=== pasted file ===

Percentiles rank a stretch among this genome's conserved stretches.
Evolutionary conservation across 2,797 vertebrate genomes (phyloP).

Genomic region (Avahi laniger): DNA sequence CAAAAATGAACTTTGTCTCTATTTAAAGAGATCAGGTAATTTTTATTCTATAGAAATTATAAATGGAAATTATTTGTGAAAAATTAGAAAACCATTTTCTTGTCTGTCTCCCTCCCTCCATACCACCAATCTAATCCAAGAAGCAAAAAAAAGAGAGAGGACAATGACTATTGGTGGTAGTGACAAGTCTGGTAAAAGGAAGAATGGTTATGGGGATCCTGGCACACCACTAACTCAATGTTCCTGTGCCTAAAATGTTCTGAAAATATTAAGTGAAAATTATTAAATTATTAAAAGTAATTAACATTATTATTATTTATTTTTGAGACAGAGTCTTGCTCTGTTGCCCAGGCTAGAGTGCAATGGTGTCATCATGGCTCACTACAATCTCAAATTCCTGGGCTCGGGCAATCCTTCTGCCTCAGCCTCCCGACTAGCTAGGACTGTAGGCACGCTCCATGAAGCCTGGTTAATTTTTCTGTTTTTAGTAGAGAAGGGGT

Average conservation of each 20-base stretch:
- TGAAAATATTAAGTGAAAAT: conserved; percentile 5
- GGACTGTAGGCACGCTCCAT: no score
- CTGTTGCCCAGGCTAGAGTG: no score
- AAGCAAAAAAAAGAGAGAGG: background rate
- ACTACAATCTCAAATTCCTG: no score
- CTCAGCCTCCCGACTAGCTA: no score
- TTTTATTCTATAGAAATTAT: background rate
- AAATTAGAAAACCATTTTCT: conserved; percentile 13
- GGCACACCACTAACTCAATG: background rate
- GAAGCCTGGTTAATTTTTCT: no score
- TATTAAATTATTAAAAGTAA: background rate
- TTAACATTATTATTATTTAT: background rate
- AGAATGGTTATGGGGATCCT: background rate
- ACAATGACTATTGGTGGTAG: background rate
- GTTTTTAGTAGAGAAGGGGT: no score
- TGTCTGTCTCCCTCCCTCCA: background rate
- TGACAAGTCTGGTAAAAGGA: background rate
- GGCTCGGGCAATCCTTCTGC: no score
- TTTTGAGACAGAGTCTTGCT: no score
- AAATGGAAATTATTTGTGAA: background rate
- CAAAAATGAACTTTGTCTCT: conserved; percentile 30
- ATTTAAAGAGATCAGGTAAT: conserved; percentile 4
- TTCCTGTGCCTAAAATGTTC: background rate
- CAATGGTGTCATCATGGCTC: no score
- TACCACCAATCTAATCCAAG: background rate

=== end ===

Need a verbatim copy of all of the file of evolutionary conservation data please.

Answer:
Percentiles rank a stretch among this genome's conserved stretches.
Evolutionary conservation across 2,797 vertebrate genomes (phyloP).

Genomic region (Avahi laniger): DNA sequence CAAAAATGAACTTTGTCTCTATTTAAAGAGATCAGGTAATTTTTATTCTATAGAAATTATAAATGGAAATTATTTGTGAAAAATTAGAAAACCATTTTCTTGTCTGTCTCCCTCCCTCCATACCACCAATCTAATCCAAGAAGCAAAAAAAAGAGAGAGGACAATGACTATTGGTGGTAGTGACAAGTCTGGTAAAAGGAAGAATGGTTATGGGGATCCTGGCACACCACTAACTCAATGTTCCTGTGCCTAAAATGTTCTGAAAATATTAAGTGAAAATTATTAAATTATTAAAAGTAATTAACATTATTATTATTTATTTTTGAGACAGAGTCTTGCTCTGTTGCCCAGGCTAGAGTGCAATGGTGTCATCATGGCTCACTACAATCTCAAATTCCTGGGCTCGGGCAATCCTTCTGCCTCAGCCTCCCGACTAGCTAGGACTGTAGGCACGCTCCATGAAGCCTGGTTAATTTTTCTGTTTTTAGTAGAGAAGGGGT

Average conservation of each 20-base stretch:
- TGAAAATATTAAGTGAAAAT: conserved; percentile 5
- GGACTGTAGGCACGCTCCAT: no score
- CTGTTGCCCAGGCTAGAGTG: no score
- AAGCAAAAAAAAGAGAGAGG: background rate
- ACTACAATCTCAAATTCCTG: no score
- CTCAGCCTCCCGACTAGCTA: no score
- TTTTATTCTATAGAAATTAT: background rate
- AAATTAGAAAACCATTTTCT: conserved; percentile 13
- GGCACACCACTAACTCAATG: background rate
- GAAGCCTGGTTAATTTTTCT: no score
- TATTAAATTATTAAAAGTAA: background rate
- TTAACATTATTATTATTTAT: background rate
- AGAATGGTTATGGGGATCCT: background rate
- ACAATGACTATTGGTGGTAG: background rate
- GTTTTTAGTAGAGAAGGGGT: no score
- TGTCTGTCTCCCTCCCTCCA: background rate
- TGACAAGTCTGGTAAAAGGA: background rate
- GGCTCGGGCAATCCTTCTGC: no score
- TTTTGAGACAGAGTCTTGCT: no score
- AAATGGAAATTATTTGTGAA: background rate
- CAAAAATGAACTTTGTCTCT: conserved; percentile 30
- ATTTAAAGAGATCAGGTAAT: conserved; percentile 4
- TTCCTGTGCCTAAAATGTTC: background rate
- CAATGGTGTCATCATGGCTC: no score
- TACCACCAATCTAATCCAAG: background rate